For Canada’s cannabis expert, the future of the drug in Canada isn’t in northern commercial greenhouses, but in the fields of Central and South America.
Ernie Small is a principal research scientist at Agriculture and Agri-Food Canada in Ottawa. He’s grown and studied the drug for decades, and has written several books on the subject — though he swears he’s never had so much as a toke.
Small says many of today’s commercial grow operations aren’t run efficiently, which is driving up the cost of the drug. They’re often run by self-taught growers who’ve relied on the advice of people growing cannabis illegally.
“There is a lot to learn, and their methodology is inefficient and is contributing to the high cost of marijuana,” says Small, who has toured some of them. “There is no question that this is an industry with huge profit potential, but it also has bankruptcy potential.”
In Central and South America, cannabis crops can be grown a lot cheaper than in Canada.
He points to several large domestic cannabis growers that have invested in companies in South American countries to produce cannabis oils.
An interesting beginning
Small got his start in the cannabis game for the federal government back in the early 1970s, when he was tasked with studying the difference between illegal cannabis and legal hemp on a near-hectare of land in Ottawa’s Central Experimental Farm, a wide swath of federal fields smack dab in the middle of the capital.
Police departments around the world sent him 350 cannabis seeds through the mail. They needed to be sure if the joints they seized from smokers were from illegal plants containing a lot of the psychoactive element THC, or hemp, which has a lot less THC.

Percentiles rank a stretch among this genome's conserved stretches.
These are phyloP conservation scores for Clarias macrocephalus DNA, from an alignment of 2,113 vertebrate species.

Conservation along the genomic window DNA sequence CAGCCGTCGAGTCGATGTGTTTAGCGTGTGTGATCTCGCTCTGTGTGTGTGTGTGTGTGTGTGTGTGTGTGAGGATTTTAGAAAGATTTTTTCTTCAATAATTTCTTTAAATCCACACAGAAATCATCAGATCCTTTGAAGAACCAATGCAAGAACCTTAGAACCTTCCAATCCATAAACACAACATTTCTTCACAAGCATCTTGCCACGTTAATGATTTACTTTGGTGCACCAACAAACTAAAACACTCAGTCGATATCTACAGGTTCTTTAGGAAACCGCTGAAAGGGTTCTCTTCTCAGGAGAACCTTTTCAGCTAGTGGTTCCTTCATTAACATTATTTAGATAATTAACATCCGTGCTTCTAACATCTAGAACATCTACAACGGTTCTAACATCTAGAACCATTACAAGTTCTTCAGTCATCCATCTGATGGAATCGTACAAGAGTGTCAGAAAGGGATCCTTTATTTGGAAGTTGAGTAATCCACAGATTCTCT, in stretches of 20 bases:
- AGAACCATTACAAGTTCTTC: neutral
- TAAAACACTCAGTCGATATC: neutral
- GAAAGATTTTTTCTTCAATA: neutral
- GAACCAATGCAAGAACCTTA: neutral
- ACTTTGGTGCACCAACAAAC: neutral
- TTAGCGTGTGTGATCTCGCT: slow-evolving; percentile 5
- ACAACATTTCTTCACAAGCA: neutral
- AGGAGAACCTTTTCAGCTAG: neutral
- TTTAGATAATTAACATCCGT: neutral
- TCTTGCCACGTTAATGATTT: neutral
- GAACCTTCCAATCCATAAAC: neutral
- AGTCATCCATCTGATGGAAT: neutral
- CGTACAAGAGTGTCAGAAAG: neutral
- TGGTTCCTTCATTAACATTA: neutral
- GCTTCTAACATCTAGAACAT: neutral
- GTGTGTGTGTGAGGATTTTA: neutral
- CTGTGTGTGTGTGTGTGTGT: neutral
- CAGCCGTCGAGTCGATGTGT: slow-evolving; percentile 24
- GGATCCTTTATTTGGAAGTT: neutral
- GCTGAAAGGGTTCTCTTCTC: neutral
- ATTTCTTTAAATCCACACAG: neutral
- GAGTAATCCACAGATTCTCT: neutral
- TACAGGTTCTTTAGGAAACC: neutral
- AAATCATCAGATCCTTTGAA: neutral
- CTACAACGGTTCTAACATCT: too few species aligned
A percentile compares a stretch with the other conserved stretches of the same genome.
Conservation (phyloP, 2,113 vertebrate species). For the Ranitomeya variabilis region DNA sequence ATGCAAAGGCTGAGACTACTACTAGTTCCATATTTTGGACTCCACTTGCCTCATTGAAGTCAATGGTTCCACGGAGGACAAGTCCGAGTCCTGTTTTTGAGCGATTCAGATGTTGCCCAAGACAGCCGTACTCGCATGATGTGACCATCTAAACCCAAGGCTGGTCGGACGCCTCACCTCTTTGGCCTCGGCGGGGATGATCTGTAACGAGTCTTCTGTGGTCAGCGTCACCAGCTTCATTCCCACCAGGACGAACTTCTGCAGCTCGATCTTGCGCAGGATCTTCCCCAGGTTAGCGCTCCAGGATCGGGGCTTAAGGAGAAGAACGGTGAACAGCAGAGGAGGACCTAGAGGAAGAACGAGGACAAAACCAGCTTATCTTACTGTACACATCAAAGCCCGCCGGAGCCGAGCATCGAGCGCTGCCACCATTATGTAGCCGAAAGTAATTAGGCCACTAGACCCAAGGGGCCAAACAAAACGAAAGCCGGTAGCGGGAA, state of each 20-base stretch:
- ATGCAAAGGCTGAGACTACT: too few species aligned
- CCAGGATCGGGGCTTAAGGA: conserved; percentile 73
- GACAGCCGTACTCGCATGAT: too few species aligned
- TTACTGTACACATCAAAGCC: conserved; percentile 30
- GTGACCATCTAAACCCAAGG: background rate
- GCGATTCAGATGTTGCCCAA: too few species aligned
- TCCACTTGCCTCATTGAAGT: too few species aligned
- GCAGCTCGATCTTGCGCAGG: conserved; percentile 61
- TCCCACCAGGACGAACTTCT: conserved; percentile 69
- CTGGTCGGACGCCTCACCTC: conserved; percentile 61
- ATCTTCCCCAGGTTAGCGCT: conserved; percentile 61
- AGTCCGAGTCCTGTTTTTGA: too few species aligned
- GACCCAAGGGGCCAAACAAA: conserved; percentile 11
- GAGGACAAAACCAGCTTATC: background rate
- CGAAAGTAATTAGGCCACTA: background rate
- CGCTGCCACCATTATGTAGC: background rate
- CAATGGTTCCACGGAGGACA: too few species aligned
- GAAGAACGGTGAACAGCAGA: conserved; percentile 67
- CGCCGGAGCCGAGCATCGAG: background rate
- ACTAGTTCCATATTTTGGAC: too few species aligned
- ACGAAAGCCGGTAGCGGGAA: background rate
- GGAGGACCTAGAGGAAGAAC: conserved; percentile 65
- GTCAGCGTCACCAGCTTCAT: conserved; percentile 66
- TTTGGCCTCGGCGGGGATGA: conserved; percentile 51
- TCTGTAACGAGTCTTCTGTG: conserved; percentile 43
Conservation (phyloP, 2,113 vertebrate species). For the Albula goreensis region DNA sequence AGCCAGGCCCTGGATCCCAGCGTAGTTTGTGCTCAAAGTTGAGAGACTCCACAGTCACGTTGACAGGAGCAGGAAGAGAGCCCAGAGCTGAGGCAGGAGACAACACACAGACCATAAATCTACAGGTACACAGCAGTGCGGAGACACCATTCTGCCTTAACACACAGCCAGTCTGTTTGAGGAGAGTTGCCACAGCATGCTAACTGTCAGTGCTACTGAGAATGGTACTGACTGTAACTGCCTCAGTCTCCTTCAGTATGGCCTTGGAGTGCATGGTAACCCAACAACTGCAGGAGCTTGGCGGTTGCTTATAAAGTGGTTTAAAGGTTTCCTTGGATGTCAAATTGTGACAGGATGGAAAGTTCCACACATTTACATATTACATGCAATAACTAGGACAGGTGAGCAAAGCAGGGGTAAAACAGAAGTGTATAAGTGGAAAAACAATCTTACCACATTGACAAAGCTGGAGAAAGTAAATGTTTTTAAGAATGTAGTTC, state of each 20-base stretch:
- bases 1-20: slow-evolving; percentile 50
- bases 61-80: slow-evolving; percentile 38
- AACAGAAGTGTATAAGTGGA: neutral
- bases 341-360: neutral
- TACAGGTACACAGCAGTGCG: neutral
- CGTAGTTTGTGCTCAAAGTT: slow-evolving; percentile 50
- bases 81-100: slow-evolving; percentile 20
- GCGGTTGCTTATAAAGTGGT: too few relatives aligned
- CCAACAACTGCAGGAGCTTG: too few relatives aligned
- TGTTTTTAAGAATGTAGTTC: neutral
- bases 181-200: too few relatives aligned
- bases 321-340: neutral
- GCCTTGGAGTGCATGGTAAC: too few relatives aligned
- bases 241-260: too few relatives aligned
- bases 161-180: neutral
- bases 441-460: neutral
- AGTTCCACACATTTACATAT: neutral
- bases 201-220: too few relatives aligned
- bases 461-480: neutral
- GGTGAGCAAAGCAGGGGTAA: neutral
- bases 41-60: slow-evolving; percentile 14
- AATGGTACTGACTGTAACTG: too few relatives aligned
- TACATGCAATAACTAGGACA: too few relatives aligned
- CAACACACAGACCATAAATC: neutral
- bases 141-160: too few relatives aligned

He grew hundreds of plants on the farm, spawning a career that earned him the Order of Canada in December 2017 for his contribution to botanical knowledge and public policy.
“It grew fantastically well,” says the now-78-year-old scientist. “We had plants that were 18 feet high.”
But eventually the grow-op soured. Word about the hidden cannabis surrounded by corn leaked out, and trespassers were getting high on government bud.
A barbed-wire fence, guards and “some rather vicious guard dogs” couldn’t keep them out, Small recalls. In all, about 50 plants were stolen from the plot near Ash Lane, which earned the nickname Hash Lane.
“The blame came down ultimately to me and I almost lost my job,” Small says in his office inside the farm’s William Saunders Building.
The outdoor cannabis was eventually moved into a secure greenhouse and remained there until the early 1980s.
But back in 1976, Small had acquired enough data to publish his botanical classification system separating legal hemp from illegal cannabis by using a benchmark of 0.3 per cent THC.
Anything above that was classified as illegal. The policy was adopted around the world and is still used today.
“It turned out to be the most significant contribution I have ever made,” Small says.
Years later, when the Liberal government decided to legalize cannabis for recreational purposes, Small says he was taken aback.
“I never thought marijuana would ever become legalized — period,” he says. “It’s a surprise that the counter-culture movement has been able to consolidate and become the majority of society.”
But he supports the move, and even helped write the new federal law.
“In this case I entirely support it because it just makes perfect sense,” he says. “The war on drugs has been substantially a failure, and how many people can you put in jail?”
Despite all the cannabis research he’s done, Small says without hesitation that he’s never sampled the drug and “never will.”
“The government put tremendous trust in me, and the whole idea of betraying that trust just seemed to me to go against who I am as a scientist,” he says.
And even now that recreational cannabis is legal, Small insists he’s not even a little curious about what it’s like. “I’m really conservative about what I put in the body,” he says.
But he will grow the permissible four cannabis plants in his greenhouse at home. After all this time studying them, it appears he’s grown used to having them nearby.
“It will just make me feel comfortable to have the plants around,” he says.